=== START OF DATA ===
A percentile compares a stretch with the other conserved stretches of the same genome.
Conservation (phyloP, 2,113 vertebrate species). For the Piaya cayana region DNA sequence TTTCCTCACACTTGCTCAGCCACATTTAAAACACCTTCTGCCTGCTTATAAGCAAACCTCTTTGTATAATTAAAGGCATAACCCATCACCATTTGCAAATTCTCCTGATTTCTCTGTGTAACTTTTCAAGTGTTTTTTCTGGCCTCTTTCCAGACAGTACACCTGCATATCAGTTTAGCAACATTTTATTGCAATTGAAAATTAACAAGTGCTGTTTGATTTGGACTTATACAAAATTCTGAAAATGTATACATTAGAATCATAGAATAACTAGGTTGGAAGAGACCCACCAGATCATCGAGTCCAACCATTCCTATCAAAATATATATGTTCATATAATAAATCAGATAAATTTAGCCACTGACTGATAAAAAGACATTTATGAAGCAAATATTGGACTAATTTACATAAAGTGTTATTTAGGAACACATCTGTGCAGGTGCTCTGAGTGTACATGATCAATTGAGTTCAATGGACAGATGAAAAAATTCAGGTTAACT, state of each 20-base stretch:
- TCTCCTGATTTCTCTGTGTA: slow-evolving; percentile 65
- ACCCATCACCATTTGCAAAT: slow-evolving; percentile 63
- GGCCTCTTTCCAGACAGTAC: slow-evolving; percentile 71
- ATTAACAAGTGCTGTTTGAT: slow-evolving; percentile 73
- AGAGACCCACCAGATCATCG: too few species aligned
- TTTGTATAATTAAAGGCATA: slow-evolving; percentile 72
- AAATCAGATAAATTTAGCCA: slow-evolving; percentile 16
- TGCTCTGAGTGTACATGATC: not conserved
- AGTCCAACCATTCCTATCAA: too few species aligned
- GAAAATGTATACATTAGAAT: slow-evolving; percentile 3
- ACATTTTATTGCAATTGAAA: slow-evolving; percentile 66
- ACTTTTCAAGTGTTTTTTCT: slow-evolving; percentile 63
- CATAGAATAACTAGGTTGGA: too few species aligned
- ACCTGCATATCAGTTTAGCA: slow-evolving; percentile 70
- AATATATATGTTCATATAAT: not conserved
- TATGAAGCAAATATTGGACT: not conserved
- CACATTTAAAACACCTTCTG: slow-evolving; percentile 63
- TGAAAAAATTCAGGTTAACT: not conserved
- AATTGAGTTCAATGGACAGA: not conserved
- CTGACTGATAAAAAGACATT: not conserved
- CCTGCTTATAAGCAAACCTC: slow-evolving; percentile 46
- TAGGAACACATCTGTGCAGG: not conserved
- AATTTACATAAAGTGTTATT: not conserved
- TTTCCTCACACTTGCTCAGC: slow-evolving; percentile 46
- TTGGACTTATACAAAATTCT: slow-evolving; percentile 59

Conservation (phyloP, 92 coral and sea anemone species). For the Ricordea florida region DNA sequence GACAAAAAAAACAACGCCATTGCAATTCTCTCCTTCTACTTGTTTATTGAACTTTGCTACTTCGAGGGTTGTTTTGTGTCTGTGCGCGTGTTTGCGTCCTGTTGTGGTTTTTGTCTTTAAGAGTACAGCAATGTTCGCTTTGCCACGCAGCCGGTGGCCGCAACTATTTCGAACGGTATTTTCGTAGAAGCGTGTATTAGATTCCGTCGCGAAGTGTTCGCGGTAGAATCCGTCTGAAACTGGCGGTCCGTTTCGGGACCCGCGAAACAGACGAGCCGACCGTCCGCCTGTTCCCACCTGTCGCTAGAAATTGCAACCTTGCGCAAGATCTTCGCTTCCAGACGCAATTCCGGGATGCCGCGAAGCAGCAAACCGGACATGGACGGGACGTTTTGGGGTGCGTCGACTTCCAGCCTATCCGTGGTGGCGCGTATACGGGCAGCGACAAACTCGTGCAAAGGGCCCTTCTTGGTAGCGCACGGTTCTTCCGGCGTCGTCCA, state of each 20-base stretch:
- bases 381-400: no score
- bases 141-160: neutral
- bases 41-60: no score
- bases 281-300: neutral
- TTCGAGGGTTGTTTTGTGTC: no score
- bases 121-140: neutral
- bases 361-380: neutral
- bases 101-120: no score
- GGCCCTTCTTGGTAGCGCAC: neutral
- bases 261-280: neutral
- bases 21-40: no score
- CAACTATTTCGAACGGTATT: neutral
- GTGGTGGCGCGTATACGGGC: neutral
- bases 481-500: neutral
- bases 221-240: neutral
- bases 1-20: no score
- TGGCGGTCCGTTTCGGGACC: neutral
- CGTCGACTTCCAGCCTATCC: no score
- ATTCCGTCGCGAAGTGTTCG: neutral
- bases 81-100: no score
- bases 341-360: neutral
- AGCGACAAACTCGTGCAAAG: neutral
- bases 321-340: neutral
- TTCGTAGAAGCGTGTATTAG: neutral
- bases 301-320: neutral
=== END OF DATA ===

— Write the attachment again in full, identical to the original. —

A percentile compares a stretch with the other conserved stretches of the same genome.
Conservation (phyloP, 2,113 vertebrate species). For the Piaya cayana region DNA sequence TTTCCTCACACTTGCTCAGCCACATTTAAAACACCTTCTGCCTGCTTATAAGCAAACCTCTTTGTATAATTAAAGGCATAACCCATCACCATTTGCAAATTCTCCTGATTTCTCTGTGTAACTTTTCAAGTGTTTTTTCTGGCCTCTTTCCAGACAGTACACCTGCATATCAGTTTAGCAACATTTTATTGCAATTGAAAATTAACAAGTGCTGTTTGATTTGGACTTATACAAAATTCTGAAAATGTATACATTAGAATCATAGAATAACTAGGTTGGAAGAGACCCACCAGATCATCGAGTCCAACCATTCCTATCAAAATATATATGTTCATATAATAAATCAGATAAATTTAGCCACTGACTGATAAAAAGACATTTATGAAGCAAATATTGGACTAATTTACATAAAGTGTTATTTAGGAACACATCTGTGCAGGTGCTCTGAGTGTACATGATCAATTGAGTTCAATGGACAGATGAAAAAATTCAGGTTAACT, state of each 20-base stretch:
- TCTCCTGATTTCTCTGTGTA: slow-evolving; percentile 65
- ACCCATCACCATTTGCAAAT: slow-evolving; percentile 63
- GGCCTCTTTCCAGACAGTAC: slow-evolving; percentile 71
- ATTAACAAGTGCTGTTTGAT: slow-evolving; percentile 73
- AGAGACCCACCAGATCATCG: too few species aligned
- TTTGTATAATTAAAGGCATA: slow-evolving; percentile 72
- AAATCAGATAAATTTAGCCA: slow-evolving; percentile 16
- TGCTCTGAGTGTACATGATC: not conserved
- AGTCCAACCATTCCTATCAA: too few species aligned
- GAAAATGTATACATTAGAAT: slow-evolving; percentile 3
- ACATTTTATTGCAATTGAAA: slow-evolving; percentile 66
- ACTTTTCAAGTGTTTTTTCT: slow-evolving; percentile 63
- CATAGAATAACTAGGTTGGA: too few species aligned
- ACCTGCATATCAGTTTAGCA: slow-evolving; percentile 70
- AATATATATGTTCATATAAT: not conserved
- TATGAAGCAAATATTGGACT: not conserved
- CACATTTAAAACACCTTCTG: slow-evolving; percentile 63
- TGAAAAAATTCAGGTTAACT: not conserved
- AATTGAGTTCAATGGACAGA: not conserved
- CTGACTGATAAAAAGACATT: not conserved
- CCTGCTTATAAGCAAACCTC: slow-evolving; percentile 46
- TAGGAACACATCTGTGCAGG: not conserved
- AATTTACATAAAGTGTTATT: not conserved
- TTTCCTCACACTTGCTCAGC: slow-evolving; percentile 46
- TTGGACTTATACAAAATTCT: slow-evolving; percentile 59

Conservation (phyloP, 92 coral and sea anemone species). For the Ricordea florida region DNA sequence GACAAAAAAAACAACGCCATTGCAATTCTCTCCTTCTACTTGTTTATTGAACTTTGCTACTTCGAGGGTTGTTTTGTGTCTGTGCGCGTGTTTGCGTCCTGTTGTGGTTTTTGTCTTTAAGAGTACAGCAATGTTCGCTTTGCCACGCAGCCGGTGGCCGCAACTATTTCGAACGGTATTTTCGTAGAAGCGTGTATTAGATTCCGTCGCGAAGTGTTCGCGGTAGAATCCGTCTGAAACTGGCGGTCCGTTTCGGGACCCGCGAAACAGACGAGCCGACCGTCCGCCTGTTCCCACCTGTCGCTAGAAATTGCAACCTTGCGCAAGATCTTCGCTTCCAGACGCAATTCCGGGATGCCGCGAAGCAGCAAACCGGACATGGACGGGACGTTTTGGGGTGCGTCGACTTCCAGCCTATCCGTGGTGGCGCGTATACGGGCAGCGACAAACTCGTGCAAAGGGCCCTTCTTGGTAGCGCACGGTTCTTCCGGCGTCGTCCA, state of each 20-base stretch:
- bases 381-400: no score
- bases 141-160: neutral
- bases 41-60: no score
- bases 281-300: neutral
- TTCGAGGGTTGTTTTGTGTC: no score
- bases 121-140: neutral
- bases 361-380: neutral
- bases 101-120: no score
- GGCCCTTCTTGGTAGCGCAC: neutral
- bases 261-280: neutral
- bases 21-40: no score
- CAACTATTTCGAACGGTATT: neutral
- GTGGTGGCGCGTATACGGGC: neutral
- bases 481-500: neutral
- bases 221-240: neutral
- bases 1-20: no score
- TGGCGGTCCGTTTCGGGACC: neutral
- CGTCGACTTCCAGCCTATCC: no score
- ATTCCGTCGCGAAGTGTTCG: neutral
- bases 81-100: no score
- bases 341-360: neutral
- AGCGACAAACTCGTGCAAAG: neutral
- bases 321-340: neutral
- TTCGTAGAAGCGTGTATTAG: neutral
- bases 301-320: neutral